I pulled into our driveway and squinted my eyes, wonderin’ what the baby might think of my home. It needed a coat of paint. The siding was worn down to the wood in patches, as if the house cried itself silly and left smudges of mascara here and there. I put a hole through a window about three years ago. Daddy plugged it up with cardboard, duct tape, and a hunk of tar paper. So now the window looks like it has a permanent black eye. When I climbed out of the car, the scent of coffee and bacon rode through an open window. Everything looked the same, but it wasn’t. Things had changed forever. I skulked into the kitchen. The screen door sighed on its hinges like it knew my secrets.
Mama and Daddy were sitting at the kitchen table. I figured this was as good a time as any to make my big announcement. So I flopped into a chair and started talkin’.
Daddy banged his mug down hard on the table and ran calloused hands through his hair. It was red, just like mine. His had comb tracks runnin’ through it, and skin poked out in patches where the hair decided to stop growing. His eyes were as mad as I’d ever seen ’em. But before he could open his mouth to holler, Mama cried into her hands, tears leaking out and dripping down on her plate.
“A baby!” Mama moaned. “Oh, Sparky, how could you?”
“Well, it actually wasn’t all that difficult to do, and…”
“Enough!” Daddy cut me off as he rose from the table, the whole floor shaking.
“Who the hell did this to you?” he snarled, reaching for his coat like an avenger for a cape.
“Now, Daddy, calm down. I’m eighteen years old and it’s my business to figure this out.” His angry stare made me feel like a little kid. I looked down at my nails, picked at a broken one, and got all choked up. “I guess it was Lester.”
“Lester Johnson! That skinny, watery-eyed son of a bitch? Huh. I’d think he’d shoot nothin’ but rain drops.”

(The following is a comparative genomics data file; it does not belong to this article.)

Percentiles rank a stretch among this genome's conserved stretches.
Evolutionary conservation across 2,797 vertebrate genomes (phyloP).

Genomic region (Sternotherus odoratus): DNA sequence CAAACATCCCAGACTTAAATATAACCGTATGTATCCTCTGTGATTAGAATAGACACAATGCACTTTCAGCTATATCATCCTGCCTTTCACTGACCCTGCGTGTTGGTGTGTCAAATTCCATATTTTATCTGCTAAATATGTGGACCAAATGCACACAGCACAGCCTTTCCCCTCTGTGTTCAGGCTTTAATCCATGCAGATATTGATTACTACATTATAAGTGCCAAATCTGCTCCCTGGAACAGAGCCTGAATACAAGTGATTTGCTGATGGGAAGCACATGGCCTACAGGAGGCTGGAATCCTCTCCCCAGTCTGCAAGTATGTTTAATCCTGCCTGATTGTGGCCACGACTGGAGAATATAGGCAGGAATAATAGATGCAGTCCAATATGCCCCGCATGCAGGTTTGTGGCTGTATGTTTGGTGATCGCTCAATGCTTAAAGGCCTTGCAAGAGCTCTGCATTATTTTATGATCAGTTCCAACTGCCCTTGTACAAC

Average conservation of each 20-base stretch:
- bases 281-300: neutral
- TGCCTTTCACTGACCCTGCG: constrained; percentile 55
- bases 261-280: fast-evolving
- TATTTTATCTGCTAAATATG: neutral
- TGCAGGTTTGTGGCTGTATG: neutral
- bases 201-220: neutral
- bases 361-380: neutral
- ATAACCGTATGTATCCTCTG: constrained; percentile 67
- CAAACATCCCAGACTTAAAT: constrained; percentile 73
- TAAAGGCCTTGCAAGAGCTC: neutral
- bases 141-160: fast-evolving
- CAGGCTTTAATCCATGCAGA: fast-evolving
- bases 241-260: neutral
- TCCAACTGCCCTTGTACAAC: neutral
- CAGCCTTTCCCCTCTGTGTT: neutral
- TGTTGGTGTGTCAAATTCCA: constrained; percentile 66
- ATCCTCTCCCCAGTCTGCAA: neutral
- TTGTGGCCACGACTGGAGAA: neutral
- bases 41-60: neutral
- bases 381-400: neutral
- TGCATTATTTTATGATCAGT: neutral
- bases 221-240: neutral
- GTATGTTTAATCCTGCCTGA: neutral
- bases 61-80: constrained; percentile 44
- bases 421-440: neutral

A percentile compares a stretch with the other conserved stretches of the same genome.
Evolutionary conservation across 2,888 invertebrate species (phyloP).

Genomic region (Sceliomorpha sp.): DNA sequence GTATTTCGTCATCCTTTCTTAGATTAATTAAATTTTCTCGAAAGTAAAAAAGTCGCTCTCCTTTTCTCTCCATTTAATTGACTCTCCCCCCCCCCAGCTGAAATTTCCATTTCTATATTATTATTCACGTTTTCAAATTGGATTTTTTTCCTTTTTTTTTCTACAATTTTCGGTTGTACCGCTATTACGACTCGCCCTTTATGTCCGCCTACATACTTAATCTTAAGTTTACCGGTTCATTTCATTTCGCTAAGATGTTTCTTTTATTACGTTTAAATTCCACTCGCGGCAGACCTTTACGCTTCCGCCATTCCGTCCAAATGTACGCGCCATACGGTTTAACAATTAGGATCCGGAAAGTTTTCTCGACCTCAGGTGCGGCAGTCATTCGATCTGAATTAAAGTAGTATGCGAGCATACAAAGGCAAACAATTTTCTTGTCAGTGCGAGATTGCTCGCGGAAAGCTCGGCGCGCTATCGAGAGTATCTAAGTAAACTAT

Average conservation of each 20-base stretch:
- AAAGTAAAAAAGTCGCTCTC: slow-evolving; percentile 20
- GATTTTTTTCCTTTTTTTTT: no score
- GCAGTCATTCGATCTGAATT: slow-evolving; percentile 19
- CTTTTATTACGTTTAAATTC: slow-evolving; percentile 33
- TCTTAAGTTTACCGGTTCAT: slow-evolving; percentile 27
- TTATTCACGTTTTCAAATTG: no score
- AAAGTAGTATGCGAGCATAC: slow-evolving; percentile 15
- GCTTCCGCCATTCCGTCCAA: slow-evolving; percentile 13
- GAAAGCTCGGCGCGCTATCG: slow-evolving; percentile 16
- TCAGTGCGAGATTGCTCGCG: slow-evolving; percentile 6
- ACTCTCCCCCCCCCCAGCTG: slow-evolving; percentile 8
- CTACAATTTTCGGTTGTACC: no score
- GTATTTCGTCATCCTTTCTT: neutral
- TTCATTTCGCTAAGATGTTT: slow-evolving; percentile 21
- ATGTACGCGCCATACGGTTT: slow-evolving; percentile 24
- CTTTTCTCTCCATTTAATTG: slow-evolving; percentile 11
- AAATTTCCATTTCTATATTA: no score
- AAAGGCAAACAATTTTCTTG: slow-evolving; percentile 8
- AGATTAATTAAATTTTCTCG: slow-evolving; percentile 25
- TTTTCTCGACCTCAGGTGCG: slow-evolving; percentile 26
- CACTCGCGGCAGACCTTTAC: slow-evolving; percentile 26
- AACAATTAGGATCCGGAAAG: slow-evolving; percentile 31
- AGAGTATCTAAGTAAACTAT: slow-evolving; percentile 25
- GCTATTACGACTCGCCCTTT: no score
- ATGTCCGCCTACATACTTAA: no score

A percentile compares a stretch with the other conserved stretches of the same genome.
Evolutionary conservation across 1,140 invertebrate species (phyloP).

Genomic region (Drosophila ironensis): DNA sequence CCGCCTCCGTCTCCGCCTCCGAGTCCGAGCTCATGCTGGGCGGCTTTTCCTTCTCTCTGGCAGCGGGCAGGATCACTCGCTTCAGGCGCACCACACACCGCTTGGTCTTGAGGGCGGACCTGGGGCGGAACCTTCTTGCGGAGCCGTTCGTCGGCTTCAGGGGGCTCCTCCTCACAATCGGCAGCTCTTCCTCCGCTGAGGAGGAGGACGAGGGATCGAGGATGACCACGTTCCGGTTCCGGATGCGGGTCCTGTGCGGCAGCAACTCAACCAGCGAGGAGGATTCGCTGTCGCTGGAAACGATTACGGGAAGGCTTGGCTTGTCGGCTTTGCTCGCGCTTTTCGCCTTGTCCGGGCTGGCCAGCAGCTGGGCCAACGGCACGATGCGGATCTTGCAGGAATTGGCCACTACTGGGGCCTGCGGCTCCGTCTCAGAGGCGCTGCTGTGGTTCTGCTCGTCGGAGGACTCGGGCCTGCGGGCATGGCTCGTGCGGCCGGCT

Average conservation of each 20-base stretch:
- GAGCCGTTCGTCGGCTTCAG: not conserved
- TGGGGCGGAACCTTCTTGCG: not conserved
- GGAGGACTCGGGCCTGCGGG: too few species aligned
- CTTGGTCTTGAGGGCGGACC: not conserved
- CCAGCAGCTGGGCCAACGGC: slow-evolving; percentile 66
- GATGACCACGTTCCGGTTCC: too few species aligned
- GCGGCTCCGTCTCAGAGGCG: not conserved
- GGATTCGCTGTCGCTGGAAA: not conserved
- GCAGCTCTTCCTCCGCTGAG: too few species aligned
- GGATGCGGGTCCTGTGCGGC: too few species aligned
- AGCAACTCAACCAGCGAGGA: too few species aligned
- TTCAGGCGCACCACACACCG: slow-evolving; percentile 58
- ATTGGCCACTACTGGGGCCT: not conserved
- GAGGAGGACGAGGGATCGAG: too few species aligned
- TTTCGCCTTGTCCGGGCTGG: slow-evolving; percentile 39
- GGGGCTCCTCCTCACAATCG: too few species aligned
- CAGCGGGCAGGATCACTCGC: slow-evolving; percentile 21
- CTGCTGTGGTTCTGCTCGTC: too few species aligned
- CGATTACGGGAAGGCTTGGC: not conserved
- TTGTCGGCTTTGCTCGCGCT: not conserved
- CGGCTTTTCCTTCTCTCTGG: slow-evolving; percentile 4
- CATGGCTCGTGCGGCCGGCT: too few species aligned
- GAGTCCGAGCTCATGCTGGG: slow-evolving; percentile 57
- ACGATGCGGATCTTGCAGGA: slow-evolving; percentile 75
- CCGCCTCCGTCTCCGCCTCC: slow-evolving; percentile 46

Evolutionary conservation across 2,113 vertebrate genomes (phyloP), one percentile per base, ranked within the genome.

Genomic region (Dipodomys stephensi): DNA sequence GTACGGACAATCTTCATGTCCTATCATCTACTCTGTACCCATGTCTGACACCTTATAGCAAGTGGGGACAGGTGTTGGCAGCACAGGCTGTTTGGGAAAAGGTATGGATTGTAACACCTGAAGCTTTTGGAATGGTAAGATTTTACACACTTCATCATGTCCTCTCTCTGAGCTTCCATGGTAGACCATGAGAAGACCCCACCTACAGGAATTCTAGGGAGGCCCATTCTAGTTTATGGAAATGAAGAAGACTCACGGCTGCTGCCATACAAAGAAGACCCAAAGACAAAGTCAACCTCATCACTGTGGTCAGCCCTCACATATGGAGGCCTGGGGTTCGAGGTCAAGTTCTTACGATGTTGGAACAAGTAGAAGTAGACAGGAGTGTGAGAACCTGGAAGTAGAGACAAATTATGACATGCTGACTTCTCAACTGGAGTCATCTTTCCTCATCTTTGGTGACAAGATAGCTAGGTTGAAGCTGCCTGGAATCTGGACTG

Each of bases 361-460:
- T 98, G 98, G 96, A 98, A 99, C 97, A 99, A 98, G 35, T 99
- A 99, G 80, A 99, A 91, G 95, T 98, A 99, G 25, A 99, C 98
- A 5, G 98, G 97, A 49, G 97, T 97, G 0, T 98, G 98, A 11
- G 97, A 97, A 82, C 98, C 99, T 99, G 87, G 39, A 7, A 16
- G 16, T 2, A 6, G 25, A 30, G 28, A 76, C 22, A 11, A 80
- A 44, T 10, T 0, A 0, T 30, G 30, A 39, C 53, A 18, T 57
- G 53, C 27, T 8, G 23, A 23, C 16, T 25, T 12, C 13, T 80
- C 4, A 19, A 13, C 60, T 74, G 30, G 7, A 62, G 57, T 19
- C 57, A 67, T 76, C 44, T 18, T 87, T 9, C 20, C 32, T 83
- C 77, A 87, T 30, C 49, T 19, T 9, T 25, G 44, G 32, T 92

“That’s enough, Harvey,” Mama said. After she soaked up her face with the kitchen towel, we sat together and discussed things.
The conversation took a real turn when Mama said the inevitable. She slumped in her chair, aimed her gaze at me, warmed up her lips and fired.
“Why couldn’t you be more like your brother Wade?”
This was a common theme. Wade was older than me, and a better person than I could ever be. I was still a wild little tomboy when he went off to join the U.S. Army. Wade came home on leave in a scratchy uniform that gave him a “look of distinction,” as Daddy said. Then, before you knew it, he went off to war in Korea. The next time he came home, he was lyin’ in a coffin under a flag. Mr. Norris, the undertaker, said we ought to keep it closed on account of “the situation,” meaning Wade probably looked like hell.
Back then, I was still young enough to wonder if Wade drank water in Heaven. And if he did, would it come leaking out of all those bullet holes like the cartoon characters I saw at the movies? So to be safe, I tossed a tin of band aids in the grave when all the mourners were walkin’ back to their cars.
Since then, Wade’s been our local hero and our family idol, with me a far-away second. It sure wasn’t getting any better now.
I went up to my room, fell into bed and stared at the ceiling until the next morning when I heard Daddy leave for work. I took a long shower. Gazed at myself in the mirror, sucked in my gut and tweaked my breasts to see if anything different was goin’ on. Then headed downstairs.
Mama was in the front room, watching “As The World Turns” and tapping her foot like it wanted to run out of the house without her. Her lips were pinched up, and she hadn’t bothered to take her apron off when she sat down. Instead, she twisted it back and forth in her hands like wringin’ a chicken’s neck. I knew I’d better grab a cup of coffee and hear the verdict.
“You ain’t killing that baby,” she said, each word dropping out of her mouth like it was pushed through her throat by Jesus.
I nodded. I already knew that. We’re Baptists. We don’t believe in killing babies. If I killed that baby, I would never see Mama or Daddy, or Wade for that matter, ever again. They’d be whooping it up in Heaven with God, and I’d be peering up at ’em like they were walking around on glass floors. All I’d ever see would be the soles of their shoes. I wasn’t sure about much, but one thing I know is I ain’t about to go messin’ with the Lord, and losing all hope of redemption. I’d rather go back to that river and let the lost logs find me.
Mama stood up and turned off the television. All I heard then was a buzzing in my ears and the Logan’s dog, Jimbo, barking in the distance like he was relaying all this to God. Mama sighed, stared out the window as if searchin’ the sky for words. Her voice sounded far away and sad.
“Your Daddy and I had a talk, and we decided you cain’t stay here.”